Into every training cycle, a little fear must fall. At least for me. And when it happens, sometimes it happens big. This training cycle was no different than many, especially the really big races like Ironman Florida, Boston Marathon, and going for a big PR at the Houston Marathon. Sometimes something can be so big and so new, it’s hard to wrap my head around it, which is how the fear creeps in. Fear and I are not strangers but we are not friends. I certainly don’t welcome fear into my house for a cup of coffee. I also don’t loathe fear, as it’s a natural consequence for going above yourself to do something new. That’s the way I see it. Fear is natural, but the most important thing about fear is how you handle it.
There’s a difference between fear and “can’t”. I remember hearing the phrase “Can’t never did anything”, and I say this to my kids whenever I hear a misplaced “can’t”. It literally never did anything for anyone. Fear isn’t “can’t”.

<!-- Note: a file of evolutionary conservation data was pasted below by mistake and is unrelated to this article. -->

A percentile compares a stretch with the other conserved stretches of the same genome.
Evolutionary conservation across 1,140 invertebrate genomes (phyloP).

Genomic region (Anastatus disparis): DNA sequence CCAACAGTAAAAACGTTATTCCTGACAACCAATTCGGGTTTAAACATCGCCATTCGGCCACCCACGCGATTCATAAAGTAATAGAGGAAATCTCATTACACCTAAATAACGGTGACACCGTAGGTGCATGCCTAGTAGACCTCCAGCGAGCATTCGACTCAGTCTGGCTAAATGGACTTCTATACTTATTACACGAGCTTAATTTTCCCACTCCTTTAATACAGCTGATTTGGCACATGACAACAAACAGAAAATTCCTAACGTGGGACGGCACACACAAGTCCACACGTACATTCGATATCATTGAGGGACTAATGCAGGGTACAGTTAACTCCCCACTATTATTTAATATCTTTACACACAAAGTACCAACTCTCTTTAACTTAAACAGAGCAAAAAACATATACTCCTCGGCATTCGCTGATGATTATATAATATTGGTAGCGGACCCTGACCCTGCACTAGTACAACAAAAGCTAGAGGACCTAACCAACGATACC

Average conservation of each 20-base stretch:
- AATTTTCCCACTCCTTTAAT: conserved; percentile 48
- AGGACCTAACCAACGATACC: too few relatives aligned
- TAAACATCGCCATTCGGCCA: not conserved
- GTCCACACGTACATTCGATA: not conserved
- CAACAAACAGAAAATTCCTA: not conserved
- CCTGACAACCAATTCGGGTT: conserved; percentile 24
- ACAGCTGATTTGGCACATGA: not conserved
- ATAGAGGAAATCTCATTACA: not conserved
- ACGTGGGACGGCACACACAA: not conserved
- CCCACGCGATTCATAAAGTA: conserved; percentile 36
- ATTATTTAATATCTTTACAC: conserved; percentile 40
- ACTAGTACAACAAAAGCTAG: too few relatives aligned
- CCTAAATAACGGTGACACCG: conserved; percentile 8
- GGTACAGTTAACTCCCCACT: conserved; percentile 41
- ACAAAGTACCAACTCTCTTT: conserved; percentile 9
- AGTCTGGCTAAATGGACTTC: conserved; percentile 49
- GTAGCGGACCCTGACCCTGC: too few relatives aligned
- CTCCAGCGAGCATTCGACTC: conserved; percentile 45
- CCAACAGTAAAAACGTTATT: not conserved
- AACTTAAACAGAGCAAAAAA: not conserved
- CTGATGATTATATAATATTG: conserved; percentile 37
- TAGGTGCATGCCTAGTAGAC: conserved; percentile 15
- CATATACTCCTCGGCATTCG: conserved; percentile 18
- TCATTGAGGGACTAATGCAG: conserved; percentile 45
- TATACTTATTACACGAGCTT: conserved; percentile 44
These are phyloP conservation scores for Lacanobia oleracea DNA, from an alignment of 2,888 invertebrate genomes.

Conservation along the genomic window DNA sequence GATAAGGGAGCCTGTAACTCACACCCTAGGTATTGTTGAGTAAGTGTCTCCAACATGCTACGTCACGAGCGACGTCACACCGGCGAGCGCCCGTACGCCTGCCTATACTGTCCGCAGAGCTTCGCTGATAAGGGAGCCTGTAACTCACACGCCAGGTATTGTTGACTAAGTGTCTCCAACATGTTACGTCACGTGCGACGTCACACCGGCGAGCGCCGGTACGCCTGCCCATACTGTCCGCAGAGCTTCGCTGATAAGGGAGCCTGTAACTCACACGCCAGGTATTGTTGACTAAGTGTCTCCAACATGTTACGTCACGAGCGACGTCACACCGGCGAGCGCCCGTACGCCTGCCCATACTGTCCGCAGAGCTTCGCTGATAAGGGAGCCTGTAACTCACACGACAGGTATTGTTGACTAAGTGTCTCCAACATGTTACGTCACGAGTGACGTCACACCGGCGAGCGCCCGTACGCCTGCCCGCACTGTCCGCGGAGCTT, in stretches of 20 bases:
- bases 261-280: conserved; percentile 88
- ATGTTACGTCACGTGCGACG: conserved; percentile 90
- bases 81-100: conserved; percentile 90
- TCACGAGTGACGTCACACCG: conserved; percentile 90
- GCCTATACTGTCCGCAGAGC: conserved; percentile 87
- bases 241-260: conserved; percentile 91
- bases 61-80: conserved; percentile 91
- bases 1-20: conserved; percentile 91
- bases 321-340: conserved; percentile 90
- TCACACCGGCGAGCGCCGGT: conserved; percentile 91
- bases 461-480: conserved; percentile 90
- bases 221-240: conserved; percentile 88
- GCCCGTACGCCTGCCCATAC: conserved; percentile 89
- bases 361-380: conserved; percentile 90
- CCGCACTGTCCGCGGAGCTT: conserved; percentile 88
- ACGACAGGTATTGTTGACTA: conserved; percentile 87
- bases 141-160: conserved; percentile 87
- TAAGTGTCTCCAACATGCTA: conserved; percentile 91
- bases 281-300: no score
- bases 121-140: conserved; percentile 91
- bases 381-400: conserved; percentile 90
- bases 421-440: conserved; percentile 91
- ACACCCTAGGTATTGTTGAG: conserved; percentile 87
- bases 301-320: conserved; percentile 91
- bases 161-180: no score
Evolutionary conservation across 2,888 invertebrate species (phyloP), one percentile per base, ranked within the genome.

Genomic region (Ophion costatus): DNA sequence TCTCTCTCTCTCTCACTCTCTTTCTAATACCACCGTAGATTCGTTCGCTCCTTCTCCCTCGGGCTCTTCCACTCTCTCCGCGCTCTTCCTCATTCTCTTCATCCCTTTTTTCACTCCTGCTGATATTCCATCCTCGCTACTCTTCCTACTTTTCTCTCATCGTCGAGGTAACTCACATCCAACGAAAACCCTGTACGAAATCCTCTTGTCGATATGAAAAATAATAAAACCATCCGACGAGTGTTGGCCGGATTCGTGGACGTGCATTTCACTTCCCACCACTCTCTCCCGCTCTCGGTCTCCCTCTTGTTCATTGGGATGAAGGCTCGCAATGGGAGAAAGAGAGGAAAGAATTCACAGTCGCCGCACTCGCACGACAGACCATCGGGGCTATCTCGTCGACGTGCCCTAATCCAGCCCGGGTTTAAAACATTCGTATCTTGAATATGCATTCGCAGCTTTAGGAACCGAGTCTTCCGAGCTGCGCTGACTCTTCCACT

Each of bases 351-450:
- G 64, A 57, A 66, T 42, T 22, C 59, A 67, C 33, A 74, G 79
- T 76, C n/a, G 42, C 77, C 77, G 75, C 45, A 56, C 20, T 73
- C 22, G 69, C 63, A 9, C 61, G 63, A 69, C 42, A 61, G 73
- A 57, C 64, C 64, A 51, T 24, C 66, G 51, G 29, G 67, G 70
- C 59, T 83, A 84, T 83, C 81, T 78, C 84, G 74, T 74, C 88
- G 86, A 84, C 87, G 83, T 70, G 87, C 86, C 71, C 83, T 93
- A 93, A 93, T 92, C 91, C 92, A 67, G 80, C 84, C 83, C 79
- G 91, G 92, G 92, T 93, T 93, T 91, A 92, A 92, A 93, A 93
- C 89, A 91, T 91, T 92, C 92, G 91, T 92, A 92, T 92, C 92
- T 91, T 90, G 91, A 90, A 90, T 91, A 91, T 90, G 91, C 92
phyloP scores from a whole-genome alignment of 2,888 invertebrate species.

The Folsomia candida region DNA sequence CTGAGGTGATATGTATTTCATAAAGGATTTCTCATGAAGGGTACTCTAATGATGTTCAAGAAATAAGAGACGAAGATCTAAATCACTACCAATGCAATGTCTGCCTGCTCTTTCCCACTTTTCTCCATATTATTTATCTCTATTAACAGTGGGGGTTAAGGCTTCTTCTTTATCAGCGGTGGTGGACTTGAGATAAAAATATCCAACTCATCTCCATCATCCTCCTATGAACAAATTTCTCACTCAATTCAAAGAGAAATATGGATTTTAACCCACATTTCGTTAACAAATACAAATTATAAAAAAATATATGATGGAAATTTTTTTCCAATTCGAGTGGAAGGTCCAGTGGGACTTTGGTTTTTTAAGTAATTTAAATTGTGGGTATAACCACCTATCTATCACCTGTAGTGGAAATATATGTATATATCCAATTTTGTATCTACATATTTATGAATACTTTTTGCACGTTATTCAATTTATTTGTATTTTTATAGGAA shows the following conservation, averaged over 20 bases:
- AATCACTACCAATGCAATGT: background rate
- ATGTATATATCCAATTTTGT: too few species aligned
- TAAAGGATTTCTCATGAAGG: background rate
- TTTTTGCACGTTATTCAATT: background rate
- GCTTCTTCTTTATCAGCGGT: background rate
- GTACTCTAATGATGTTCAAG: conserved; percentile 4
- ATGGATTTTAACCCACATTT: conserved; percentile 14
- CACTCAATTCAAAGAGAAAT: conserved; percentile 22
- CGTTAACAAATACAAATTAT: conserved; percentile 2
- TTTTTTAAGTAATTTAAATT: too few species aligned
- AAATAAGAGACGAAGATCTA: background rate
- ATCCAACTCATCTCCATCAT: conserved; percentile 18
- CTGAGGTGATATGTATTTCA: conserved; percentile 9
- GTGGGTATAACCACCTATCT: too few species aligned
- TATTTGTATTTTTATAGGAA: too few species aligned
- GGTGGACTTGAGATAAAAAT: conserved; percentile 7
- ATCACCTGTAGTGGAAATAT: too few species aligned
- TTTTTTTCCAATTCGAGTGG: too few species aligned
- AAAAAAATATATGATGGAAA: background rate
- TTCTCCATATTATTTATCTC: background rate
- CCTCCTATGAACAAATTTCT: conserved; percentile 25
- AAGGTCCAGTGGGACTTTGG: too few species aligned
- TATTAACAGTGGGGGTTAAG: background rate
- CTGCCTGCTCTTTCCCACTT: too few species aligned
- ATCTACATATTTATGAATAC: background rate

There are many types of fear. Like the real kind when you’re running down a dark street and you hear this noise and you think you’re being followed and then all of a sudden you realize it’s a leaf skittering alongside you with the wind. The fear when you’re running to your ringing phone and slip a little on the carpet while you’re going downstairs and you get a shot of adrenaline in your fingertips. There’s more REAL fear but I don’t need to go there. Then there’s the fear you get when you start a new job, or meet a possible business partner, which would probably be better described as “nerves”, but it’s still fear. Then there’s that pesky fear. The fear of failure. The fear of failure and “can’t” are first cousins and they often have family reunions when the fear of failure arrives at your doorstep.